Aug 20 Underwriters for up to $5.5 billion of Detroit water and sewer revenue bonds released preliminary sale documents for the deals late on Tuesday as a tender offer for existing bonds continues.
If enough bonds are tendered by 5 p.m. EDT (2100 GMT) on Thursday and sufficient savings are projected, the refunding bonds could be sold in two issues through the Michigan Finance Authority with Citigroup as the lead underwriter. As an alternative, the bonds could be privately placed with Citigroup and other financial institutions.
Bill Nowling, a spokesman for Detroit Emergency Manager Kevyn Orr, said on Tuesday a determination on how the bonds will be sold would be made next week. With a public sale, the bonds could be sold next week with the deals closing around Sept. 4, he added.
The deals, which the Detroit City Council approved last week, would still need approval from the Detroit Board of Water Commissioners at its meeting on Friday. U.S. Judge Steven Rhodes, who is overseeing the city's historic bankruptcy case, also needs to sign off on the bond sales to raise money to pay for the tendered bonds and provide new money for the utility.
In a report this week, Janney Capital Markets said that in some instances, the tender price Detroit is offering to existing water and sewer bondholders "is well below recent trading levels."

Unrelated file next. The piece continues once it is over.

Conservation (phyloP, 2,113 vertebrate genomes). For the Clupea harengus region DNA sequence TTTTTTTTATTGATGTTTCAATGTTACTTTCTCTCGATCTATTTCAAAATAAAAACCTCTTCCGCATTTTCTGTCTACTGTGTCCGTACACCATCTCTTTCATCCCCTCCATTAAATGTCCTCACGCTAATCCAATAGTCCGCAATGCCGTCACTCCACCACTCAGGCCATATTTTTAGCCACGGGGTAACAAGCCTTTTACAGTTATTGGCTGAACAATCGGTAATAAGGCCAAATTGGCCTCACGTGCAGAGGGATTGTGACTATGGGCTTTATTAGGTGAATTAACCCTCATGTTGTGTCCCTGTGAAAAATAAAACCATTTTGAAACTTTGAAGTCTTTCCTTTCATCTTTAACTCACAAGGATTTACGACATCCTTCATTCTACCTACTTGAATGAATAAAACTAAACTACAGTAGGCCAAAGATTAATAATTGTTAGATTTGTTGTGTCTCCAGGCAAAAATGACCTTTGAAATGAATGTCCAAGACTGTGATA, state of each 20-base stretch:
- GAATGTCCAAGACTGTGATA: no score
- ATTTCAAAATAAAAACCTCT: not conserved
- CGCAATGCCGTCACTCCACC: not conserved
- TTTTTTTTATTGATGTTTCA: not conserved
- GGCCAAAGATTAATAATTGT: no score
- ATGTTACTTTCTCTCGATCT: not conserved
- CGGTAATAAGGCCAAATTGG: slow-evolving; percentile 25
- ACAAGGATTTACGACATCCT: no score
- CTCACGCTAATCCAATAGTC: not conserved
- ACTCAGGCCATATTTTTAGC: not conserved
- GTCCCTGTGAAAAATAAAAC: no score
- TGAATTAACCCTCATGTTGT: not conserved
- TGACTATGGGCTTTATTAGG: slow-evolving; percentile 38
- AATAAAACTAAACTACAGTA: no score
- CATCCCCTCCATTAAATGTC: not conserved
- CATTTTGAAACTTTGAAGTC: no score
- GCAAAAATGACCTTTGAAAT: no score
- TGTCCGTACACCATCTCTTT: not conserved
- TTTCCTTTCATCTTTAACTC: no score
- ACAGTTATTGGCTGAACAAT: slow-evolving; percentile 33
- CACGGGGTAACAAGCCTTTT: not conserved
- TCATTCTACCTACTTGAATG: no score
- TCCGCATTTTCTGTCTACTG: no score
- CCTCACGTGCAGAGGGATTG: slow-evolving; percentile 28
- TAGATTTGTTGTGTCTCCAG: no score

The credit ratings on current water and sewer bonds were dropped into the junk category as Detroit's bankruptcy case progressed.
According to the preliminary official statements, the senior and second lien bonds will be structured with serial and term bonds with yet-to-be determined maturities. The bonds are payable with net water and sewer revenue, and payments on some of the bonds will be guaranteed by a bond insurance company. Assured Guaranty would insure the deals' reserve accounts.
The statements warn potential investors that the city's exit from the biggest-ever municipal bankruptcy will be determined by a lengthy court hearing set to begin Aug. 29 on Detroit's debt adjustment plan. They also note Detroit could file for bankruptcy again in the future, subjecting the bonds to extraordinary optional redemption.
The documents also acknowledge that future governance of the water and sewer department, which serves dozens of Michigan communities outside of Detroit, remains up in the air. Options under discussion are private management and a regional authority.
As part of Detroit's plan to adjust $18 billion of debt and other obligations, the city has proposed tapping $408.6 million from the department over nine years to cover payments to the Detroit General Retirement System accrued through June 30. Three Michigan counties served by the water and sewer system object to the revenue diversion. (Reporting by Karen Pierog, editing by G Crosse)